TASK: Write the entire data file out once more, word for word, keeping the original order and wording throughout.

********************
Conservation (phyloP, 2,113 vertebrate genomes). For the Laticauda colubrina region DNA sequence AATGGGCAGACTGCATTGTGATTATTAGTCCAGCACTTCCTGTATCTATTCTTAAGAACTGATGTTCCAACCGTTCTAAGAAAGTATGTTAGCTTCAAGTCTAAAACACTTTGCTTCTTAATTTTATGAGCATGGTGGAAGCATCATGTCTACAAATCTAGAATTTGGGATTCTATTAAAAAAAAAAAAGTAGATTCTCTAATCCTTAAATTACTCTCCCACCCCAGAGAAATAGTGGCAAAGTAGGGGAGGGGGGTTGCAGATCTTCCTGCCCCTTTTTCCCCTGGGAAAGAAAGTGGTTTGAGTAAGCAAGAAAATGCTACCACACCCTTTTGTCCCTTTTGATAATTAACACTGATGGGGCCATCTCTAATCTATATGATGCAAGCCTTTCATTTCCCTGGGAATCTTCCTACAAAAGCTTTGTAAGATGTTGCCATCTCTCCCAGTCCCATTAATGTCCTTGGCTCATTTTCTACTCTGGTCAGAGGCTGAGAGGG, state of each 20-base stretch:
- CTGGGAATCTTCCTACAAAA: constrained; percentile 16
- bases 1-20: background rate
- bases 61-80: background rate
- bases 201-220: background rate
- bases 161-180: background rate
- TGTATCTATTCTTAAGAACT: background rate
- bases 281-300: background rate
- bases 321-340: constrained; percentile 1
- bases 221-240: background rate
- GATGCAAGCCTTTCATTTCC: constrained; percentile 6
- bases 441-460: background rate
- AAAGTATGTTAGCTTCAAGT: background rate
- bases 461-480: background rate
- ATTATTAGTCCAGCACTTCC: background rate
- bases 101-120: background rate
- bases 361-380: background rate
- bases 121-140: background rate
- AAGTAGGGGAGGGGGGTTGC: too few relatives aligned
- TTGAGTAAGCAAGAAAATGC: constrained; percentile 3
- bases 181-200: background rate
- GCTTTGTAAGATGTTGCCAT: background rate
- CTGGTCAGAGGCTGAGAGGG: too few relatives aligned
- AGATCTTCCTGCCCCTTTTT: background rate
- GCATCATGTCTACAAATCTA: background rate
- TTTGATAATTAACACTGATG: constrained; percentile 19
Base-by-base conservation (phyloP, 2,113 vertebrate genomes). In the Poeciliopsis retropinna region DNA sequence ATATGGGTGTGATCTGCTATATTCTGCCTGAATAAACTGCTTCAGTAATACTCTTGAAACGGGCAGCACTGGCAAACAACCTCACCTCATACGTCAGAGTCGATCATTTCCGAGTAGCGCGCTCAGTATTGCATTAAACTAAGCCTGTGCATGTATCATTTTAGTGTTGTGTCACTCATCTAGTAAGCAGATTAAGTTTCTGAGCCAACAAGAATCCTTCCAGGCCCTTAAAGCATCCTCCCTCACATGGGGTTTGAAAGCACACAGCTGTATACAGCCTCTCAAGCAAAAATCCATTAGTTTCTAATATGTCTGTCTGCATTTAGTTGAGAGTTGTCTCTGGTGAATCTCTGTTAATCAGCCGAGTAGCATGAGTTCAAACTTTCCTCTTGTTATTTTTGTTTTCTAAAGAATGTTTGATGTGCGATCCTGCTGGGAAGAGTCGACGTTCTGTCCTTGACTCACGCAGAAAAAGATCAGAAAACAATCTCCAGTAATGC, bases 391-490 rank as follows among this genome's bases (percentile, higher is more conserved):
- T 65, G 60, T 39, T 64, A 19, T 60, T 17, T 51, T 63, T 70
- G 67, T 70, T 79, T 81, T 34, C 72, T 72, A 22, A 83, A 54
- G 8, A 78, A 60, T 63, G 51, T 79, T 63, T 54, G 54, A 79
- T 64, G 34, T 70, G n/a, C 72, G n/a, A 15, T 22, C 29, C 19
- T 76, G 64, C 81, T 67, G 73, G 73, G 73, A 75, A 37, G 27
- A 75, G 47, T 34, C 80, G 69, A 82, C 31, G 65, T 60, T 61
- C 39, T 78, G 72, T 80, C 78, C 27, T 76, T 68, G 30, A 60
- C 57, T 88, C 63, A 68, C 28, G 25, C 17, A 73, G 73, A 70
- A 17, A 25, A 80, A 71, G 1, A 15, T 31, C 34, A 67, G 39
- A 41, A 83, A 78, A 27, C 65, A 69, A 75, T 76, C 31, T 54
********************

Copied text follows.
Conservation (phyloP, 2,113 vertebrate genomes). For the Laticauda colubrina region DNA sequence AATGGGCAGACTGCATTGTGATTATTAGTCCAGCACTTCCTGTATCTATTCTTAAGAACTGATGTTCCAACCGTTCTAAGAAAGTATGTTAGCTTCAAGTCTAAAACACTTTGCTTCTTAATTTTATGAGCATGGTGGAAGCATCATGTCTACAAATCTAGAATTTGGGATTCTATTAAAAAAAAAAAAGTAGATTCTCTAATCCTTAAATTACTCTCCCACCCCAGAGAAATAGTGGCAAAGTAGGGGAGGGGGGTTGCAGATCTTCCTGCCCCTTTTTCCCCTGGGAAAGAAAGTGGTTTGAGTAAGCAAGAAAATGCTACCACACCCTTTTGTCCCTTTTGATAATTAACACTGATGGGGCCATCTCTAATCTATATGATGCAAGCCTTTCATTTCCCTGGGAATCTTCCTACAAAAGCTTTGTAAGATGTTGCCATCTCTCCCAGTCCCATTAATGTCCTTGGCTCATTTTCTACTCTGGTCAGAGGCTGAGAGGG, state of each 20-base stretch:
- CTGGGAATCTTCCTACAAAA: constrained; percentile 16
- bases 1-20: background rate
- bases 61-80: background rate
- bases 201-220: background rate
- bases 161-180: background rate
- TGTATCTATTCTTAAGAACT: background rate
- bases 281-300: background rate
- bases 321-340: constrained; percentile 1
- bases 221-240: background rate
- GATGCAAGCCTTTCATTTCC: constrained; percentile 6
- bases 441-460: background rate
- AAAGTATGTTAGCTTCAAGT: background rate
- bases 461-480: background rate
- ATTATTAGTCCAGCACTTCC: background rate
- bases 101-120: background rate
- bases 361-380: background rate
- bases 121-140: background rate
- AAGTAGGGGAGGGGGGTTGC: too few relatives aligned
- TTGAGTAAGCAAGAAAATGC: constrained; percentile 3
- bases 181-200: background rate
- GCTTTGTAAGATGTTGCCAT: background rate
- CTGGTCAGAGGCTGAGAGGG: too few relatives aligned
- AGATCTTCCTGCCCCTTTTT: background rate
- GCATCATGTCTACAAATCTA: background rate
- TTTGATAATTAACACTGATG: constrained; percentile 19
Base-by-base conservation (phyloP, 2,113 vertebrate genomes). In the Poeciliopsis retropinna region DNA sequence ATATGGGTGTGATCTGCTATATTCTGCCTGAATAAACTGCTTCAGTAATACTCTTGAAACGGGCAGCACTGGCAAACAACCTCACCTCATACGTCAGAGTCGATCATTTCCGAGTAGCGCGCTCAGTATTGCATTAAACTAAGCCTGTGCATGTATCATTTTAGTGTTGTGTCACTCATCTAGTAAGCAGATTAAGTTTCTGAGCCAACAAGAATCCTTCCAGGCCCTTAAAGCATCCTCCCTCACATGGGGTTTGAAAGCACACAGCTGTATACAGCCTCTCAAGCAAAAATCCATTAGTTTCTAATATGTCTGTCTGCATTTAGTTGAGAGTTGTCTCTGGTGAATCTCTGTTAATCAGCCGAGTAGCATGAGTTCAAACTTTCCTCTTGTTATTTTTGTTTTCTAAAGAATGTTTGATGTGCGATCCTGCTGGGAAGAGTCGACGTTCTGTCCTTGACTCACGCAGAAAAAGATCAGAAAACAATCTCCAGTAATGC, bases 391-490 rank as follows among this genome's bases (percentile, higher is more conserved):
- T 65, G 60, T 39, T 64, A 19, T 60, T 17, T 51, T 63, T 70
- G 67, T 70, T 79, T 81, T 34, C 72, T 72, A 22, A 83, A 54
- G 8, A 78, A 60, T 63, G 51, T 79, T 63, T 54, G 54, A 79
- T 64, G 34, T 70, G n/a, C 72, G n/a, A 15, T 22, C 29, C 19
- T 76, G 64, C 81, T 67, G 73, G 73, G 73, A 75, A 37, G 27
- A 75, G 47, T 34, C 80, G 69, A 82, C 31, G 65, T 60, T 61
- C 39, T 78, G 72, T 80, C 78, C 27, T 76, T 68, G 30, A 60
- C 57, T 88, C 63, A 68, C 28, G 25, C 17, A 73, G 73, A 70
- A 17, A 25, A 80, A 71, G 1, A 15, T 31, C 34, A 67, G 39
- A 41, A 83, A 78, A 27, C 65, A 69, A 75, T 76, C 31, T 54